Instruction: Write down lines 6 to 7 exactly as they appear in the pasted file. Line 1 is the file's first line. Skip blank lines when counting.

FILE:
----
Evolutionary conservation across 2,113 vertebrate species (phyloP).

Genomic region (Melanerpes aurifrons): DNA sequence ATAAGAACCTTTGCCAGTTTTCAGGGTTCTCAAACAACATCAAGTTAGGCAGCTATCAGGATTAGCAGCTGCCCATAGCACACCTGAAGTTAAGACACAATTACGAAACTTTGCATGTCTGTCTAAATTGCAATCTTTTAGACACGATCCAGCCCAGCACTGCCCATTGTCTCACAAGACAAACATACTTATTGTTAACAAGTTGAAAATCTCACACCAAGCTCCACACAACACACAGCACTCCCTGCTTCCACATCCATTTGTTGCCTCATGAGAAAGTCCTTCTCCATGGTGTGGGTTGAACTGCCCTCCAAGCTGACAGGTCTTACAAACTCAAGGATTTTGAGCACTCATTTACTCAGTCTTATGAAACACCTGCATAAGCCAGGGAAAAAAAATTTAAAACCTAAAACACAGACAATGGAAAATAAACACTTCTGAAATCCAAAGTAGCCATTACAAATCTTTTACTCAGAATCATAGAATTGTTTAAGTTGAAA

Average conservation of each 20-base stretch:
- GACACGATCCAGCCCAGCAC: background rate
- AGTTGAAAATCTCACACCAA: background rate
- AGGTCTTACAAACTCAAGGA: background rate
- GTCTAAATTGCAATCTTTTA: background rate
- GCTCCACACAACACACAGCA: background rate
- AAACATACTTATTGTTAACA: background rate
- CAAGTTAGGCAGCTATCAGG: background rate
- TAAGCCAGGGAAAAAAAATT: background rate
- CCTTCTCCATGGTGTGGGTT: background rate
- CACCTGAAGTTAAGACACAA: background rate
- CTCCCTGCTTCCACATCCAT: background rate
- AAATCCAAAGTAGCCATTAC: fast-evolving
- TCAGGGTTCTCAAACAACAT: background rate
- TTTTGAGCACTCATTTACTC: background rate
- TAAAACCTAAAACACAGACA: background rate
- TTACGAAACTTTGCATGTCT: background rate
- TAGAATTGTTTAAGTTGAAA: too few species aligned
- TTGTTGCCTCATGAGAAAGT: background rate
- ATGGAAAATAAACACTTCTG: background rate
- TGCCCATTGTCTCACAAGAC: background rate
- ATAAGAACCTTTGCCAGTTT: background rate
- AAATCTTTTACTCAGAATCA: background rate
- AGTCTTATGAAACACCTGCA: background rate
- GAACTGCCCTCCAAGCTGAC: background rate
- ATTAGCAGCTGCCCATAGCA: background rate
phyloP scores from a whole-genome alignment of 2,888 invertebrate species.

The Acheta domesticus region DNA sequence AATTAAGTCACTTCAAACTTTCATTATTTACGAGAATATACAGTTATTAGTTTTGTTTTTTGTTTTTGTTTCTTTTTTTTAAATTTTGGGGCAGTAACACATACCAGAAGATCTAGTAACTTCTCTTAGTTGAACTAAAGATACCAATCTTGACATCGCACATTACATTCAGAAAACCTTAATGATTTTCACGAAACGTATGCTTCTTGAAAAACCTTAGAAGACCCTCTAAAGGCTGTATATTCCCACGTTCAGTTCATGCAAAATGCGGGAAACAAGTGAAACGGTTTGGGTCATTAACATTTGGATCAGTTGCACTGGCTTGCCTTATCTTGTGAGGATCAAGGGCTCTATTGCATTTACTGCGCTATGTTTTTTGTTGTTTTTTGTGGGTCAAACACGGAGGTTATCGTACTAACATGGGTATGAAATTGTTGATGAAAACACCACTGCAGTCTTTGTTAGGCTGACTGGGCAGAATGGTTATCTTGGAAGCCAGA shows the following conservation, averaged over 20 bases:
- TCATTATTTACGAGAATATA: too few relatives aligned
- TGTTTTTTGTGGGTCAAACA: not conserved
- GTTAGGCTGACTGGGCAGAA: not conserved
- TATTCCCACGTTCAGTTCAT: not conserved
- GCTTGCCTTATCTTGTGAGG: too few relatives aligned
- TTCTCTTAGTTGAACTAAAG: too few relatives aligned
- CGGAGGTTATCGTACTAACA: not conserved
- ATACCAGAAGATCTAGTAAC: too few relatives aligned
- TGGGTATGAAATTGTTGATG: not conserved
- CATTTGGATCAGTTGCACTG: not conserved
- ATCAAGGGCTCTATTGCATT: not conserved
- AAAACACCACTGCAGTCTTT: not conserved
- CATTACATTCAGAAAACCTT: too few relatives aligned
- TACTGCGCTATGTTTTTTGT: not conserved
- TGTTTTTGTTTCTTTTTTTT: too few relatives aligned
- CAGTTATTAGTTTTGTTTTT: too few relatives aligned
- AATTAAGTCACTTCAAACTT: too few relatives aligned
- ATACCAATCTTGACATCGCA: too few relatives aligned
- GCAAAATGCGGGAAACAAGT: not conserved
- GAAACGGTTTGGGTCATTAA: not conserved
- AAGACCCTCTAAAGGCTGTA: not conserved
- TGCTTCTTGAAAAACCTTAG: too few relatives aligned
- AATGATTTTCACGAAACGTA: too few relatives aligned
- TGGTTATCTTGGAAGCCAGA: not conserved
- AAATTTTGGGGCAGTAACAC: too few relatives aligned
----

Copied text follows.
- AGGTCTTACAAACTCAAGGA: background rate
- GTCTAAATTGCAATCTTTTA: background rate